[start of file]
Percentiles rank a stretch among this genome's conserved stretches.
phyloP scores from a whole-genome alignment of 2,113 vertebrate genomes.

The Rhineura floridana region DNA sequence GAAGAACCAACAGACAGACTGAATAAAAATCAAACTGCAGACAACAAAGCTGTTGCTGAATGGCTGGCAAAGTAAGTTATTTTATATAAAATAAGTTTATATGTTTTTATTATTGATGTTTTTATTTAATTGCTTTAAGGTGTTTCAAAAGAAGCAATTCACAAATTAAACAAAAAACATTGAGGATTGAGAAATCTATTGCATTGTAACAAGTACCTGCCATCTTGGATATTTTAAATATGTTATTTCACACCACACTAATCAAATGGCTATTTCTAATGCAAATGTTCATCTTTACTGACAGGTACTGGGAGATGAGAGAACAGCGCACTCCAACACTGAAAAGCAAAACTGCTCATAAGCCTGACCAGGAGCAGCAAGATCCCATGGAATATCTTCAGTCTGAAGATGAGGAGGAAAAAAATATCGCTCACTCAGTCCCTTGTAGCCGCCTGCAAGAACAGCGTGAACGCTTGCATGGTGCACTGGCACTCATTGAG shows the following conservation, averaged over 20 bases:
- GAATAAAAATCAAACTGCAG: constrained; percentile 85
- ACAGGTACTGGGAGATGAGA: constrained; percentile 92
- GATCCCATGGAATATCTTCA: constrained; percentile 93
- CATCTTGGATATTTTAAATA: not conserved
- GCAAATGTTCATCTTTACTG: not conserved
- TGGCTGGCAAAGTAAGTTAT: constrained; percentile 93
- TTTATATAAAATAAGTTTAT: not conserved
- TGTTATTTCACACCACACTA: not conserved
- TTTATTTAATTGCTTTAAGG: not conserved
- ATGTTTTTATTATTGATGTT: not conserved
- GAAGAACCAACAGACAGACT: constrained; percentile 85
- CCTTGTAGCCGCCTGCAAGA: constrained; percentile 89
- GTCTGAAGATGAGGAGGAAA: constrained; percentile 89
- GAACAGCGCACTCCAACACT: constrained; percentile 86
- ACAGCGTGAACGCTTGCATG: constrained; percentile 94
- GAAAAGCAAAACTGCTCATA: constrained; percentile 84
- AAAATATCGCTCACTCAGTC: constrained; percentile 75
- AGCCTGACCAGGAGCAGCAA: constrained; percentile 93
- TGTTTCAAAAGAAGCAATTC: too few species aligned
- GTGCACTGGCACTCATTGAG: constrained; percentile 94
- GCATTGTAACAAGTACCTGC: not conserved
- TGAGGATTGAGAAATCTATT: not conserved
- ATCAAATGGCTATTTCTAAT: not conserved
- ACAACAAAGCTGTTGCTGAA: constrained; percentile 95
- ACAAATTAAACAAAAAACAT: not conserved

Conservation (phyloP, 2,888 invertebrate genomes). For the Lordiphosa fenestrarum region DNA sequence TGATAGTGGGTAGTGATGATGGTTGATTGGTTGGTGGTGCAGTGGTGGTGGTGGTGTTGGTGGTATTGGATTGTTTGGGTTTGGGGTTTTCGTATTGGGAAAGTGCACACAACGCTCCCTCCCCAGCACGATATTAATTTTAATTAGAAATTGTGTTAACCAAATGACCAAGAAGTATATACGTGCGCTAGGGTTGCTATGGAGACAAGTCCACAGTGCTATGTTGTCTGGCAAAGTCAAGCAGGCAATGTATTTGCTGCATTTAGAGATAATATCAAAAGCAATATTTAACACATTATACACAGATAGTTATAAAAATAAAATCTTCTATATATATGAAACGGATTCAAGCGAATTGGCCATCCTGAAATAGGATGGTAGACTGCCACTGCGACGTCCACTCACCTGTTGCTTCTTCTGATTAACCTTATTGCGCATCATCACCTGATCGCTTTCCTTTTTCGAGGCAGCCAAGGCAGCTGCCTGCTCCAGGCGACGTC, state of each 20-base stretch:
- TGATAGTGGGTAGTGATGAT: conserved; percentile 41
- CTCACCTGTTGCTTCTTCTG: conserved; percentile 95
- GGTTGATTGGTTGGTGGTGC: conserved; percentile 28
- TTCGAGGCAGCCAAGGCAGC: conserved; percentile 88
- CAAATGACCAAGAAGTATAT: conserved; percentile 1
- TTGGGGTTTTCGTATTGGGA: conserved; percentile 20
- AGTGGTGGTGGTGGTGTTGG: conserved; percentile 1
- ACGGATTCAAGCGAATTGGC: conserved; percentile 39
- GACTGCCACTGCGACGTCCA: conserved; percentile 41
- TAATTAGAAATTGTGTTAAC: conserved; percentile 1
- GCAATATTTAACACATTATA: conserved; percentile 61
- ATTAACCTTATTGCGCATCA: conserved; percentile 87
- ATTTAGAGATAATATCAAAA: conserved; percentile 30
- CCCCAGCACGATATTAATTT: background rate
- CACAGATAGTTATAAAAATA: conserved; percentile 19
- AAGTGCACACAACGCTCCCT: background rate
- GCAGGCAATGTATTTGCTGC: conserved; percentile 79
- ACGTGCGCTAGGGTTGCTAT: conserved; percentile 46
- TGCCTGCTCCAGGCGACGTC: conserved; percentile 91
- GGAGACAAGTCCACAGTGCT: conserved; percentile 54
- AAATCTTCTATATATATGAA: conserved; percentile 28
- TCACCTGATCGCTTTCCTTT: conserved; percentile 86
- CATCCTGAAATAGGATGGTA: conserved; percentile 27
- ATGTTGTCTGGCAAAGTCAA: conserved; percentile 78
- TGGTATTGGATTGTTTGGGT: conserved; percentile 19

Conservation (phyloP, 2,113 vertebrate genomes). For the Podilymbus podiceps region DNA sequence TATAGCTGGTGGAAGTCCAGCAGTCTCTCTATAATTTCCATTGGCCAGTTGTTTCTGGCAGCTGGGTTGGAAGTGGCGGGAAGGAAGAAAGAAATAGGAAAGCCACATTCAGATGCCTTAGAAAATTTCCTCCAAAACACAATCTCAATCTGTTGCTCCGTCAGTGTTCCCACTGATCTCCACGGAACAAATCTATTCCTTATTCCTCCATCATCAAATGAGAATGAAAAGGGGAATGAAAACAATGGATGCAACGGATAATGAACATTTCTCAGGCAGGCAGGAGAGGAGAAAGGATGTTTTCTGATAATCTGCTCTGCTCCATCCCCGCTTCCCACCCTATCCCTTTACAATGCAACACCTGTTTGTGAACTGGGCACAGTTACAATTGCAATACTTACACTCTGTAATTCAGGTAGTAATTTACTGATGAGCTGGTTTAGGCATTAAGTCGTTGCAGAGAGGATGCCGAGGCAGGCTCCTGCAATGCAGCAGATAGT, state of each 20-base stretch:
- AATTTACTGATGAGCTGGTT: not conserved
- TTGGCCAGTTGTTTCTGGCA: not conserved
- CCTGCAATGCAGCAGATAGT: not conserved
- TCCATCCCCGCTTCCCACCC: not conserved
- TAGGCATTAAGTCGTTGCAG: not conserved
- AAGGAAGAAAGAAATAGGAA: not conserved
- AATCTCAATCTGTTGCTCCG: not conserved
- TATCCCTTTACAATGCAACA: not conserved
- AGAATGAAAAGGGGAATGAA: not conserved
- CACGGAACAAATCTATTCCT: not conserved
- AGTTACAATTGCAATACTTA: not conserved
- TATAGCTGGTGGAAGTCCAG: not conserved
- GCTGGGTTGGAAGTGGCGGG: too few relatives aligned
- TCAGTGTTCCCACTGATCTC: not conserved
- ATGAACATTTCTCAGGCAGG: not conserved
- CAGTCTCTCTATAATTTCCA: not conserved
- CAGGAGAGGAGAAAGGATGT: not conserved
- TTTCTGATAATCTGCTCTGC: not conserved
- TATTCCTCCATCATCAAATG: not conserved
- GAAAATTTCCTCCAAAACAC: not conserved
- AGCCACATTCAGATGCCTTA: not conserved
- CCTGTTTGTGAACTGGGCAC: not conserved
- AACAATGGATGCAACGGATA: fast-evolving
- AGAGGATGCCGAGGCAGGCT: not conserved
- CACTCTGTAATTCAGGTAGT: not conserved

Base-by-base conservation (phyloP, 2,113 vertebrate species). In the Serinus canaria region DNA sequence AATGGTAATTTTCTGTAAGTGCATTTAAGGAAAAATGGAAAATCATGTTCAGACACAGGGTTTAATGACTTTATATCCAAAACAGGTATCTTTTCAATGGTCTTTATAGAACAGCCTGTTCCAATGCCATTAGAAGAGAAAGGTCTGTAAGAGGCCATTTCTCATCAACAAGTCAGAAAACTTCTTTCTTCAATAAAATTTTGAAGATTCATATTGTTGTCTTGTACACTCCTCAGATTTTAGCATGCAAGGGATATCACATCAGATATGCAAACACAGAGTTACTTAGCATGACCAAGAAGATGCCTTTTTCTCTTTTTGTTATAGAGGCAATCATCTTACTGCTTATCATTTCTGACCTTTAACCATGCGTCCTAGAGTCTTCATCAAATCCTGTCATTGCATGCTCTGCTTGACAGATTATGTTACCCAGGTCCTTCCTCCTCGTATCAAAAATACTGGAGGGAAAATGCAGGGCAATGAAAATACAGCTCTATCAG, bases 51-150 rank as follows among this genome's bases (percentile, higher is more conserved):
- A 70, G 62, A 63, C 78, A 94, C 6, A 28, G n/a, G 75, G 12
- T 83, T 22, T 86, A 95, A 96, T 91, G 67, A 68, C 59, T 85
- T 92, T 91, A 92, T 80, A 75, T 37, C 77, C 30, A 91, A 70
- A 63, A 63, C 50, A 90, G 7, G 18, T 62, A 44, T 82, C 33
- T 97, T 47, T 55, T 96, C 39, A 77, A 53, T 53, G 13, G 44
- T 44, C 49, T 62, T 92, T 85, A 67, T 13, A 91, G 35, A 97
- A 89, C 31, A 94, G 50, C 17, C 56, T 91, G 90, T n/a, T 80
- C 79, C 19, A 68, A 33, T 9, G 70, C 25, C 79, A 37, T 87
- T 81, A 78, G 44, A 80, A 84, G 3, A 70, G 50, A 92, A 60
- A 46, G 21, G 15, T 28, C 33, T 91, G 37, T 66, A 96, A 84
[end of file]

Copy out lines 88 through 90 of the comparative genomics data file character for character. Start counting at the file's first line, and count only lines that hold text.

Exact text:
- A 89, C 31, A 94, G 50, C 17, C 56, T 91, G 90, T n/a, T 80
- C 79, C 19, A 68, A 33, T 9, G 70, C 25, C 79, A 37, T 87
- T 81, A 78, G 44, A 80, A 84, G 3, A 70, G 50, A 92, A 60